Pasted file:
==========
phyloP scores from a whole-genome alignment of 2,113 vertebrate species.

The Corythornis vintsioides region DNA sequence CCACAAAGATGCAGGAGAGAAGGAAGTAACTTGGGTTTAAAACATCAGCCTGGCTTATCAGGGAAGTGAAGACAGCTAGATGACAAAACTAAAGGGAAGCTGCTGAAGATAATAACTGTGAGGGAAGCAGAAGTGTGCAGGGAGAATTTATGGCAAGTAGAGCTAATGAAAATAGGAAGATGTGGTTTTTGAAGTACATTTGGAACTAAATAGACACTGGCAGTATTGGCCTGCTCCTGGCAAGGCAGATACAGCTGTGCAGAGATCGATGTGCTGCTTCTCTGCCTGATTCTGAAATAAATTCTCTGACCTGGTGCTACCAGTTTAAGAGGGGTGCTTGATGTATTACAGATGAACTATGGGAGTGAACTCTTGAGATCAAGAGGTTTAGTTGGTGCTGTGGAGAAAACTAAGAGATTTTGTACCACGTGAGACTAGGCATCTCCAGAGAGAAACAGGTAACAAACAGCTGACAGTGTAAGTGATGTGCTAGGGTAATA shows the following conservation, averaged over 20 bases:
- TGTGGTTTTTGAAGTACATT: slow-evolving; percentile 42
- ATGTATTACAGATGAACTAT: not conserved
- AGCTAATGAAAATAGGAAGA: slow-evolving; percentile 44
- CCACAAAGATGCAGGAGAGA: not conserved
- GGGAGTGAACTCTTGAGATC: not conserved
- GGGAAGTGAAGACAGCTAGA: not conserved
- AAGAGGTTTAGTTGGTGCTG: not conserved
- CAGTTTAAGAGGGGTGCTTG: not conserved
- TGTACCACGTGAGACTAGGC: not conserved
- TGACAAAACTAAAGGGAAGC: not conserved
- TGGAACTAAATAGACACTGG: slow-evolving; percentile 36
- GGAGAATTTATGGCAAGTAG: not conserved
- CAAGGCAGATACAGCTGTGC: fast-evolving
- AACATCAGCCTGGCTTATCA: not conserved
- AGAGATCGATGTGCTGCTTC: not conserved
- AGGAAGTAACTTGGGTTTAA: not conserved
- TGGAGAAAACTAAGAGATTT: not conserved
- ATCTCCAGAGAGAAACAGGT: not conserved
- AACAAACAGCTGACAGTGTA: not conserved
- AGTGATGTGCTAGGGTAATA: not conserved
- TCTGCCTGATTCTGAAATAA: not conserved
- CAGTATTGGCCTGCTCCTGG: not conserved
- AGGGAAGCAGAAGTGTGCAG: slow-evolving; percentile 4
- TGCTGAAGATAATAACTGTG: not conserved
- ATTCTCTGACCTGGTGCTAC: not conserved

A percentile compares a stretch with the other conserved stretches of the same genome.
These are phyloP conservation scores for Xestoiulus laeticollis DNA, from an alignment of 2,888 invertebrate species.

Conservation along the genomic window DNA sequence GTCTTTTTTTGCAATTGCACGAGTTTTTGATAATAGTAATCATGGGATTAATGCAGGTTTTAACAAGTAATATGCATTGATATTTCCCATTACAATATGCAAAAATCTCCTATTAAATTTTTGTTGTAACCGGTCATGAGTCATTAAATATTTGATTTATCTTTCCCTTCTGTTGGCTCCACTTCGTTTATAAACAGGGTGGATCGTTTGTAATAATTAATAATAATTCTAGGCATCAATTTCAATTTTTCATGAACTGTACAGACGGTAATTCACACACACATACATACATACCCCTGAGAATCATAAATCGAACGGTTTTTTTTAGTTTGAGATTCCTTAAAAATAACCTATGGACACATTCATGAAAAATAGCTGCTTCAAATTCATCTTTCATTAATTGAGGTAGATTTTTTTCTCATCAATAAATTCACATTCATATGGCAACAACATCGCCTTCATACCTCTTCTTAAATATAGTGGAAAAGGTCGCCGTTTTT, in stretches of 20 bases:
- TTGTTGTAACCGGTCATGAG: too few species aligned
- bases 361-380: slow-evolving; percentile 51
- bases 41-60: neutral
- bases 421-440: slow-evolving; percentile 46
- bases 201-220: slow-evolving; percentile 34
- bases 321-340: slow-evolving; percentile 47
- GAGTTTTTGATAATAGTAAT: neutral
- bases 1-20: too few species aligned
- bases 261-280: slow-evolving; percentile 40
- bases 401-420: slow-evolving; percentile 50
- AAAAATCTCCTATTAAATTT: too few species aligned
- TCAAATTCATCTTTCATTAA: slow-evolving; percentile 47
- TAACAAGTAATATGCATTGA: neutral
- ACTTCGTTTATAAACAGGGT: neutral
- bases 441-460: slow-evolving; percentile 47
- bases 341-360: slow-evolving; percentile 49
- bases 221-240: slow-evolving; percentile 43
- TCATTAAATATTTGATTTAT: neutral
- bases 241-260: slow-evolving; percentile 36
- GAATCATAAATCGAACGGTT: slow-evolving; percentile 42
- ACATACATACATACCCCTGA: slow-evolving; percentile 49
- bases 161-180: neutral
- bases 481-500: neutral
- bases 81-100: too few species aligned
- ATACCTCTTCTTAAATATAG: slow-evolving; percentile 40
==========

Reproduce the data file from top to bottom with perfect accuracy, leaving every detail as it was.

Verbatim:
phyloP scores from a whole-genome alignment of 2,113 vertebrate species.

The Corythornis vintsioides region DNA sequence CCACAAAGATGCAGGAGAGAAGGAAGTAACTTGGGTTTAAAACATCAGCCTGGCTTATCAGGGAAGTGAAGACAGCTAGATGACAAAACTAAAGGGAAGCTGCTGAAGATAATAACTGTGAGGGAAGCAGAAGTGTGCAGGGAGAATTTATGGCAAGTAGAGCTAATGAAAATAGGAAGATGTGGTTTTTGAAGTACATTTGGAACTAAATAGACACTGGCAGTATTGGCCTGCTCCTGGCAAGGCAGATACAGCTGTGCAGAGATCGATGTGCTGCTTCTCTGCCTGATTCTGAAATAAATTCTCTGACCTGGTGCTACCAGTTTAAGAGGGGTGCTTGATGTATTACAGATGAACTATGGGAGTGAACTCTTGAGATCAAGAGGTTTAGTTGGTGCTGTGGAGAAAACTAAGAGATTTTGTACCACGTGAGACTAGGCATCTCCAGAGAGAAACAGGTAACAAACAGCTGACAGTGTAAGTGATGTGCTAGGGTAATA shows the following conservation, averaged over 20 bases:
- TGTGGTTTTTGAAGTACATT: slow-evolving; percentile 42
- ATGTATTACAGATGAACTAT: not conserved
- AGCTAATGAAAATAGGAAGA: slow-evolving; percentile 44
- CCACAAAGATGCAGGAGAGA: not conserved
- GGGAGTGAACTCTTGAGATC: not conserved
- GGGAAGTGAAGACAGCTAGA: not conserved
- AAGAGGTTTAGTTGGTGCTG: not conserved
- CAGTTTAAGAGGGGTGCTTG: not conserved
- TGTACCACGTGAGACTAGGC: not conserved
- TGACAAAACTAAAGGGAAGC: not conserved
- TGGAACTAAATAGACACTGG: slow-evolving; percentile 36
- GGAGAATTTATGGCAAGTAG: not conserved
- CAAGGCAGATACAGCTGTGC: fast-evolving
- AACATCAGCCTGGCTTATCA: not conserved
- AGAGATCGATGTGCTGCTTC: not conserved
- AGGAAGTAACTTGGGTTTAA: not conserved
- TGGAGAAAACTAAGAGATTT: not conserved
- ATCTCCAGAGAGAAACAGGT: not conserved
- AACAAACAGCTGACAGTGTA: not conserved
- AGTGATGTGCTAGGGTAATA: not conserved
- TCTGCCTGATTCTGAAATAA: not conserved
- CAGTATTGGCCTGCTCCTGG: not conserved
- AGGGAAGCAGAAGTGTGCAG: slow-evolving; percentile 4
- TGCTGAAGATAATAACTGTG: not conserved
- ATTCTCTGACCTGGTGCTAC: not conserved

A percentile compares a stretch with the other conserved stretches of the same genome.
These are phyloP conservation scores for Xestoiulus laeticollis DNA, from an alignment of 2,888 invertebrate species.

Conservation along the genomic window DNA sequence GTCTTTTTTTGCAATTGCACGAGTTTTTGATAATAGTAATCATGGGATTAATGCAGGTTTTAACAAGTAATATGCATTGATATTTCCCATTACAATATGCAAAAATCTCCTATTAAATTTTTGTTGTAACCGGTCATGAGTCATTAAATATTTGATTTATCTTTCCCTTCTGTTGGCTCCACTTCGTTTATAAACAGGGTGGATCGTTTGTAATAATTAATAATAATTCTAGGCATCAATTTCAATTTTTCATGAACTGTACAGACGGTAATTCACACACACATACATACATACCCCTGAGAATCATAAATCGAACGGTTTTTTTTAGTTTGAGATTCCTTAAAAATAACCTATGGACACATTCATGAAAAATAGCTGCTTCAAATTCATCTTTCATTAATTGAGGTAGATTTTTTTCTCATCAATAAATTCACATTCATATGGCAACAACATCGCCTTCATACCTCTTCTTAAATATAGTGGAAAAGGTCGCCGTTTTT, in stretches of 20 bases:
- TTGTTGTAACCGGTCATGAG: too few species aligned
- bases 361-380: slow-evolving; percentile 51
- bases 41-60: neutral
- bases 421-440: slow-evolving; percentile 46
- bases 201-220: slow-evolving; percentile 34
- bases 321-340: slow-evolving; percentile 47
- GAGTTTTTGATAATAGTAAT: neutral
- bases 1-20: too few species aligned
- bases 261-280: slow-evolving; percentile 40
- bases 401-420: slow-evolving; percentile 50
- AAAAATCTCCTATTAAATTT: too few species aligned
- TCAAATTCATCTTTCATTAA: slow-evolving; percentile 47
- TAACAAGTAATATGCATTGA: neutral
- ACTTCGTTTATAAACAGGGT: neutral
- bases 441-460: slow-evolving; percentile 47
- bases 341-360: slow-evolving; percentile 49
- bases 221-240: slow-evolving; percentile 43
- TCATTAAATATTTGATTTAT: neutral
- bases 241-260: slow-evolving; percentile 36
- GAATCATAAATCGAACGGTT: slow-evolving; percentile 42
- ACATACATACATACCCCTGA: slow-evolving; percentile 49
- bases 161-180: neutral
- bases 481-500: neutral
- bases 81-100: too few species aligned
- ATACCTCTTCTTAAATATAG: slow-evolving; percentile 40